“There’s a lot of logistical support coming out of here,” US-led coalition spokesman
QAYYARAH, Iraq: Just months after its recapture from the Islamic State group, the sprawling Qayyarah base in north Iraq has become a hub for operations to retake Mosul from the jihadists.
Iraq this week announced the start of operations to retake Mosul, its last city held by IS, and security forces are fighting their way toward it from the north, east and south.
Iraqi police and soldiers, and hundreds of forces from the US-led coalition against IS are deployed in Qayyarah carrying out artillery strikes against the jihadists and working to rebuild the base.
Meanwhile, the US Defense Secretary Ashton Carter arrived in Ankara for talks with the leaders of Turkey, a crucial but sensitive ally in the fight against the Islamic State group.
Washington is worried by tensions between Turkey and Iraq as the long-awaited battle to retake Iraq’s second city Mosul from IS jihadists enters a decisive phase.
The visit comes as Turkish warplanes carried out deadly strikes on US-backed militias in northern Syria, including Syrian Kurdish fighters.
The Turkish army said Thursday the raids killed between 160 and 200 militants from the People’s Protection Units (YPG), a group considered a terror group by Ankara but an effective force by Washington in the fight against IS.
The Pentagon chief was due to meet with Turkish President Recep Tayyip Erdogan and Prime Minister Binali Yildirim, as well as Defence Minister Fikri Isik.
Turkey, which fears the Mosul offensive could boost the influence of anti-Ankara Kurdish militia, says it cannot stay on the sidelines, but Baghdad is firmly against the involvement of Turkish troops.
The US wants Turkey to refrain from military operations in Iraq without the green light from Baghdad, fearing the war of words could jeopardize a fragile pact to keep rival sectarian and ethnic militias out of central Mosul.
A senior US defense official said Washington was urging both sides to “tamp down the rhetoric”.
In Iraq, meanwhile, gunmen wearing suicide vests attacked government targets in the Kurdish-controlled city of Kirkuk and killed 16 at an Iranian-run construction site further north as troops advanced toward Mosul.
About Qayyarah becoming a major hub for operations to retake Mosul, Lieutenant General Raed Tawfiq Jawdat, commander of the federal police, said it is the most important base for supplying Iraqi forces that are advancing toward Mosul from the south.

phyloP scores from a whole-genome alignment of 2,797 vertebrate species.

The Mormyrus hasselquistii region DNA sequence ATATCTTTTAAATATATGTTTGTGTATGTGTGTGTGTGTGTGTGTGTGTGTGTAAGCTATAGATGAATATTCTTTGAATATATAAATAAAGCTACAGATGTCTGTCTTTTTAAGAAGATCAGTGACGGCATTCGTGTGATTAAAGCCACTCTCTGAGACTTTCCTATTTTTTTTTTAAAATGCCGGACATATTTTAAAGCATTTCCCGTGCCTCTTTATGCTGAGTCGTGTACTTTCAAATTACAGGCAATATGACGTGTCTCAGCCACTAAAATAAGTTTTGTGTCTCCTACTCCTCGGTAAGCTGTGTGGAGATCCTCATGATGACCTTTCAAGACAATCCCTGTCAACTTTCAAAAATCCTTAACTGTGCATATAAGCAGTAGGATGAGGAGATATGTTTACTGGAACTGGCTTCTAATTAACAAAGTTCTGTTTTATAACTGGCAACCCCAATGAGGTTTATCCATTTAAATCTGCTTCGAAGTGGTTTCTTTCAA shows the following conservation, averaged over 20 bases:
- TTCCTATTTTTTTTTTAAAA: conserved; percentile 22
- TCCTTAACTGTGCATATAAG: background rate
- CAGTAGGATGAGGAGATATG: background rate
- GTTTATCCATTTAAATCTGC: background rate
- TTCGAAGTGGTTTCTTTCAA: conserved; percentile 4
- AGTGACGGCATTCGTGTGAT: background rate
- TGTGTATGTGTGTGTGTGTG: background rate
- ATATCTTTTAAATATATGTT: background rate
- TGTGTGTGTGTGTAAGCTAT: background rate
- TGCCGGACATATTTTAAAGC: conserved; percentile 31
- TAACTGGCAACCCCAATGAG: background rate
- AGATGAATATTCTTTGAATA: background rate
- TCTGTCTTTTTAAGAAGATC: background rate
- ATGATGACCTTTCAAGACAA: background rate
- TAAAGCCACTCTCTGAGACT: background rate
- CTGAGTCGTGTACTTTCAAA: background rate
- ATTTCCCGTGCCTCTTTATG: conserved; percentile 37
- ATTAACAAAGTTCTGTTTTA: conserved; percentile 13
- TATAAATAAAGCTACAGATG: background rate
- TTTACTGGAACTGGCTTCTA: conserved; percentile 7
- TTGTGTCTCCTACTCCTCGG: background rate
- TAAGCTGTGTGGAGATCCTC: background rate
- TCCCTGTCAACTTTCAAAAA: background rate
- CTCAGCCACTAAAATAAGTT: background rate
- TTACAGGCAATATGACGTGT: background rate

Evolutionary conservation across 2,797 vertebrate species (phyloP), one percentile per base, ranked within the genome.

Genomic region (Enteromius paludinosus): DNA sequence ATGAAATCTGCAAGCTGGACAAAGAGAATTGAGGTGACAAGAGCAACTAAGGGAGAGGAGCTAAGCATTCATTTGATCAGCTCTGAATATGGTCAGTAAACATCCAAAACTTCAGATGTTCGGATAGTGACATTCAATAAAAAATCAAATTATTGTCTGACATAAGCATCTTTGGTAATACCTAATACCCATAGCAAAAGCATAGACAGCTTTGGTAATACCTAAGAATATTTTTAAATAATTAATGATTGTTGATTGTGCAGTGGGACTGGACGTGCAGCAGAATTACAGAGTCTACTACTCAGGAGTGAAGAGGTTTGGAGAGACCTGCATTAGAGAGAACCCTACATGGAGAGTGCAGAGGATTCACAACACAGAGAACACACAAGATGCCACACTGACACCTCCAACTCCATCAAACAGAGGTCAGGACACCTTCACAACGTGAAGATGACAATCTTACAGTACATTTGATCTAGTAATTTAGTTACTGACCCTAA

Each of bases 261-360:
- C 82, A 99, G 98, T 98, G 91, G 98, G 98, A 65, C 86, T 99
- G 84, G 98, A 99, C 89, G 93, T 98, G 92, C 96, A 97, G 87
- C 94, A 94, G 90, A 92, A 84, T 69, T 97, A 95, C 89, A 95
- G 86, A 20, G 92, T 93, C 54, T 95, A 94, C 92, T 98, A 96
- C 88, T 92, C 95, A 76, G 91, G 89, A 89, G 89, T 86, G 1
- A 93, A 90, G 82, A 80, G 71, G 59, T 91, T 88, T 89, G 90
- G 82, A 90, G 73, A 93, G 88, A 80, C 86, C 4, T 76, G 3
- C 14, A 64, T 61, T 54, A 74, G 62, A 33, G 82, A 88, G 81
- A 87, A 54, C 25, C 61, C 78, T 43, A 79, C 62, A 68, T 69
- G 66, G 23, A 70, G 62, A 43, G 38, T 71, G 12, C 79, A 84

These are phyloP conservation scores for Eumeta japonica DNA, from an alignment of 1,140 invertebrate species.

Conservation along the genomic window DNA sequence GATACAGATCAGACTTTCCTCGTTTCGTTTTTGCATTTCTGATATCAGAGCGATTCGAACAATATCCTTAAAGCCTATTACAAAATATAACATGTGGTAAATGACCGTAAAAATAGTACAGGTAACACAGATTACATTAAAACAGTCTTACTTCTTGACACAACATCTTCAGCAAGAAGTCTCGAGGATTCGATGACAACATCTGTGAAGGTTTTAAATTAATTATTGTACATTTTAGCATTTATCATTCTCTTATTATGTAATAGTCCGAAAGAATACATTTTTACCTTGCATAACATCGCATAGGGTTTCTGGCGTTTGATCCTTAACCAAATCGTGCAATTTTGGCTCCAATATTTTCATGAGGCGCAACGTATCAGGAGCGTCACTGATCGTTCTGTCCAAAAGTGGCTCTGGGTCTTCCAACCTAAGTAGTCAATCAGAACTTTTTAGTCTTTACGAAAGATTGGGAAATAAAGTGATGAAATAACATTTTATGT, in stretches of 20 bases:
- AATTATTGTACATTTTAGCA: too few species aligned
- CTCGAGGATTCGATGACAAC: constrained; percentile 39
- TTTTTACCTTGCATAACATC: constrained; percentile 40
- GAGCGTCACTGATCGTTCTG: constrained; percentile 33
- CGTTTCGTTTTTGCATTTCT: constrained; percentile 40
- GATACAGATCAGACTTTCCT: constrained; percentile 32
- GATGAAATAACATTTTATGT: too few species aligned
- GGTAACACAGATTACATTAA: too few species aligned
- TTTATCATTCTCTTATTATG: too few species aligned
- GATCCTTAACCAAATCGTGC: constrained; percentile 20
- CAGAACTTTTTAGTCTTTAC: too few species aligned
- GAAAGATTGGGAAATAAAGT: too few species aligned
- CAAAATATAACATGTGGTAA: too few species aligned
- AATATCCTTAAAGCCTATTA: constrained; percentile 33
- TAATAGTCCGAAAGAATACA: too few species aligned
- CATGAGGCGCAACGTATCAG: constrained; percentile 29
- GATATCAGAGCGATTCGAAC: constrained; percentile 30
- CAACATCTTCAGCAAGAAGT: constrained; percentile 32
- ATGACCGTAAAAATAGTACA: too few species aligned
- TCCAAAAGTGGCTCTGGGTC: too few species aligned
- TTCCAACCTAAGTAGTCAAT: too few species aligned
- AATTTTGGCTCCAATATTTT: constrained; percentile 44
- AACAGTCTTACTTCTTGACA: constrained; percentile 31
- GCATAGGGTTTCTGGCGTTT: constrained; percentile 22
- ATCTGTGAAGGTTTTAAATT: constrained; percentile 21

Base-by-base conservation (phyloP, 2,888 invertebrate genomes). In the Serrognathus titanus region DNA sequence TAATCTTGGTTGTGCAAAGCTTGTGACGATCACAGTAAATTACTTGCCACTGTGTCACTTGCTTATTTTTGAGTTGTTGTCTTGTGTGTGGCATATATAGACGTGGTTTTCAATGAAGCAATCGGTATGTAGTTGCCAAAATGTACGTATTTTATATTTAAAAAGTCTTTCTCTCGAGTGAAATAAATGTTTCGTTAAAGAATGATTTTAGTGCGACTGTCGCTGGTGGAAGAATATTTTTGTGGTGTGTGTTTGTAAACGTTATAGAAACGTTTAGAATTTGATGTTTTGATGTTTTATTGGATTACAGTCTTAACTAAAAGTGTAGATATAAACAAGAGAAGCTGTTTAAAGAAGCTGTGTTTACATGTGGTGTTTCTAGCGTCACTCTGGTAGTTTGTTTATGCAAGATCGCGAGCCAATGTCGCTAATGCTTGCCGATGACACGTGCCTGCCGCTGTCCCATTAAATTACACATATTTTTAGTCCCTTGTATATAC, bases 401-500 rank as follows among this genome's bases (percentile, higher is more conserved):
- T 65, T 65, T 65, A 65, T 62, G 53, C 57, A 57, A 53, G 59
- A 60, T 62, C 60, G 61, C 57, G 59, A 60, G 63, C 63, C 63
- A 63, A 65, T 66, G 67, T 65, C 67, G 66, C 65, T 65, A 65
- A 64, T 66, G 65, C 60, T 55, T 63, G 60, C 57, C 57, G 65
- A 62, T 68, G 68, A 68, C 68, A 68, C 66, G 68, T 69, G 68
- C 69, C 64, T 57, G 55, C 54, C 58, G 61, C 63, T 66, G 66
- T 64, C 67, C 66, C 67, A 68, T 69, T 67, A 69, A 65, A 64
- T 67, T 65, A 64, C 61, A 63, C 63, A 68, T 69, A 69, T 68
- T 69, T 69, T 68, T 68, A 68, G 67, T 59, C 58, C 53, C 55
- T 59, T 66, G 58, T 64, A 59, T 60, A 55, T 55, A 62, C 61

There are at least 7,000 forces deployed in Iraq as part of a 60-nation coalition assisting the war against IS in Iraq and Syria. At least half of them are Americans.
The base is surrounded by a massive dirt berm, with tanks and other armored vehicles positioned inside.
Most of the soldiers and police on the base are housed in tents that are coated with the powdery dust that covers the ground in the base and the desert beyond.
IS jihadists did their best to deny Iraqi forces use of the base before they lost it in July, destroying buildings, toppling concrete walls, and disabling the runway.
“We saw there was a lot of damage. Daesh did a lot of deliberate damage to try to make the base as (unusable) as possible,” Major Chris Parker, a spokesman for the US-led coalition, told AFP at Qayyarah, using an Arabic acronym for the jihadist group.
The runway “was completely unusable when we came in,” with trenches dug in it and bombs placed in the area, Parker said.
Coalition and Iraqi forces have been working to rebuild Qayyarah, and “we’ve seen the base develop very quickly,” Parker said.
The US air force has finished repairing the runway, which will eventually allow supplies to be flown in by cargo planes as well as arriving on the ground, though it is not yet open for use, he said.
Already, “there’s a lot of logistical support coming out of here” for the Mosul operation, Parker said.
There is also “a lot of fire support. So Qayyarah is very important to the Mosul liberation,” battle hub said.
American and French artillery is deployed at the base, carrying out strikes against IS and also firing illumination and smoke rounds in support of Iraqi troops.
American HIMARS rocket launchers can hit IS far to the north, with a range that extends to the city of Mosul.
The HIMARS position is marked by a spray-painted sign reading “Rocket City,” with the rusty tails of old bombs or rockets stuck in the ground in front.
Hulking Paladin mobile artillery pieces are stationed nearby, with tents of camouflage netting providing shelter for the soldiers who man them.
While the base is relatively safe, IS has targeted it with artillery before. But the battle is moving farther away from Qayyarah as Iraqi troops close in on Mosul.